CNN/Money’s Business 2.0 has several top 10 city ranking features that are kind of fun to read about. I can’t figure out why we would be curious about a top ten list. After reading a feature like the top ten places to live, do we pack up and move there? Do we call our parents and thank them or give them a hard time for making it our home? Or is it more reassurance that we are living in the right place or simply affirmation that we made a terrible error?

Top 10 cities: Where to buy now
The real estate slump could get worse before it gets better. But these 10 markets offer great opportunities for those who have the patience to buy and hold.

  1. Panama City, FL
  2. Vero Beach, FL
  3. Bridgeport, CT
  4. Lakeland, FL
  5. McAllen, TX
  6. San Luis Obispo, CA
  7. Wilmington, NC
  8. Manchester, NH
  9. Fort Collins, CO
  10. Atlanta, GA

Comment: I don’t see how Florida would have 3 of the top 4 cities to invest in with all the indicators of overheating.

Where not to buy
_These 10 overvalued cities have run their course, and home prices are expected to drop over the next year._

  1. Stockton, CA
  2. Merced, CA
  3. Reno/Sparks, NV
  4. Fresno, CA
  5. Vallejo/Fairfield, CA
  6. Las Vegas, NV
  7. Bakersfield, CA
  8. Sacramento, CA
  9. Washington, DC
  10. Tucson, AZ

Comment: Six locations in California made the grade and the rest have reputations for high investor concentrations.

Bubble-proof markets
_Short-term price drops are possible. But healthy economies and rising incomes will support these “superstar cities” over the long run._

  1. Boston
  2. San Francisco
  3. New York
  4. Los Angeles
  5. Seattle

Comment: With the inventory overhang in Boston and LA, I am not sure why they make the grade. The rest seem reasonable choices relative to the remainder of the country. San Fran, New York and Seattle are characterized by low speculation and solid economies. Missing 6-10.

Top 10 foreclosure markets
_Where the action is – highest portion of households in foreclosure, from RealtyTrac._

  1. Greeley, CO
  2. Detroit, MI
  3. Miami, FL
  4. Indianapolis, IN
  5. Ft Lauderdale, FL
  6. Denver, CO
  7. Dayton, OH
  8. Dallas, TX
  9. Fort Worth, TX
  10. Atlanta, GA

Comment: With the exception of Florida and Georgia, all locations are not located near the coasts. The Midwest is seeing the auto industry struggle which is affecting employment. These Florida markets have heavy investor concentrations.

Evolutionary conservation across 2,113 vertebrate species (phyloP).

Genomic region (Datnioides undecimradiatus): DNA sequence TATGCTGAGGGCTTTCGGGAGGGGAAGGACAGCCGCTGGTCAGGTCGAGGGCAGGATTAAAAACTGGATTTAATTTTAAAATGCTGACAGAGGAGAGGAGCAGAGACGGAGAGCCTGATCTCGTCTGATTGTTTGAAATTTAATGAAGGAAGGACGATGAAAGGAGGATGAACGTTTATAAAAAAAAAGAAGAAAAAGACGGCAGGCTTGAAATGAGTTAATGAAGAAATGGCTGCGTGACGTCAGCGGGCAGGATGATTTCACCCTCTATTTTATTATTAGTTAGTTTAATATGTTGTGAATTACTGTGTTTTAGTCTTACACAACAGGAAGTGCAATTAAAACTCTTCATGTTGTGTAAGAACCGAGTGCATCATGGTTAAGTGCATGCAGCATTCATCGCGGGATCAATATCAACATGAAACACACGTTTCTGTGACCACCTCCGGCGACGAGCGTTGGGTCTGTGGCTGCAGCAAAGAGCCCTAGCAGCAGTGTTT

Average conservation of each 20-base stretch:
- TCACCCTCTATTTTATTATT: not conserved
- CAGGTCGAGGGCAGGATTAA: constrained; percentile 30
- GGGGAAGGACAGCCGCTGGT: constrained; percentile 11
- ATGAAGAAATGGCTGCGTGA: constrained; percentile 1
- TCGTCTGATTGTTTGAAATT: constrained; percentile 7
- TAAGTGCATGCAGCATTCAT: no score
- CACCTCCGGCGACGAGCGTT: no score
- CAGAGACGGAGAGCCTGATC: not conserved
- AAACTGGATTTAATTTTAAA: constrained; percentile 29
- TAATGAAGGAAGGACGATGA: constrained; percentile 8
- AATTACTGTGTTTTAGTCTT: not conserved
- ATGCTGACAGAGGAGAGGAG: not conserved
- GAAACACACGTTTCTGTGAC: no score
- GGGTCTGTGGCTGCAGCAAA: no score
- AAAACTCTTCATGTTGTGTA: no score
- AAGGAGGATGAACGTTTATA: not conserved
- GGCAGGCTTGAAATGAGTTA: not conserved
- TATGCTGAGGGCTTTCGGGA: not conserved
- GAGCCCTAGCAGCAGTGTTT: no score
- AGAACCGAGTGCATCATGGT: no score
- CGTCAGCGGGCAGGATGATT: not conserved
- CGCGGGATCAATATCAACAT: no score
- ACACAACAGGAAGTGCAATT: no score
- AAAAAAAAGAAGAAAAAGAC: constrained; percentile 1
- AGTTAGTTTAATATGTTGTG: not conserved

5 Responses to “Top 10 Clipboard: Cities To Love, Hate, Invest, Avoid”

  1. MarkB says:

    A quick comment on Boston’s inventory “overhang.” We spend quite a bit of time tracking mid- to large-sized development projects (over 20 units per development) and we differentiate b/w “planned”, “approved”, “in process”, and “complete/on market”. While our tracking is not definitive, we believe it reasonably reflects the status of housing development in Metro Boston. A significant chunk of the overhang is comprised of “planned” and “approved” projects, as noted on the Boston Redevelopment Authority’s website and other sources. However, many of these projects are not financed and will not proceed. As such, the inventory “bubble” is not as big as it might appear. With the recent retreat/flattening in sales prices, some of these planned and/or approved projects will fall apart as their economics were contingent on higher sales, faster sales velocity, etc. Others may come on line once senior debt amd mezz. feel comfortable with the market conditions.

  2. John K says:

    What he said.

  3. DC in LBV says:

    I saw that top ten list and just laughed. As a longtime resident of the Lakeland MSA, I can absolutely say it will never see a 59% increase over the next 10 years in addition to the 110% increase over the last 5 years. A $282k median house may not been much in most places, but this is a rural, agricultural areas with little professional work. Only 10% of the population is college educated, and only 65% even has a high school diploma. Costs in Lakeland have already risen enough so that commuting to Orlando or Tampa is no cheaper than living in those cities (and I have commuted to Orlando for the past decade). I could write up at least 2 dozen socioeconomic reasons why this won’t happen, other than realtor hype and speculation, I wonder what hard data CNN/Money used?

    Also, How Does Atlanta get on the top foreclosure list and top growth list? That alone kind of kills their credibility.

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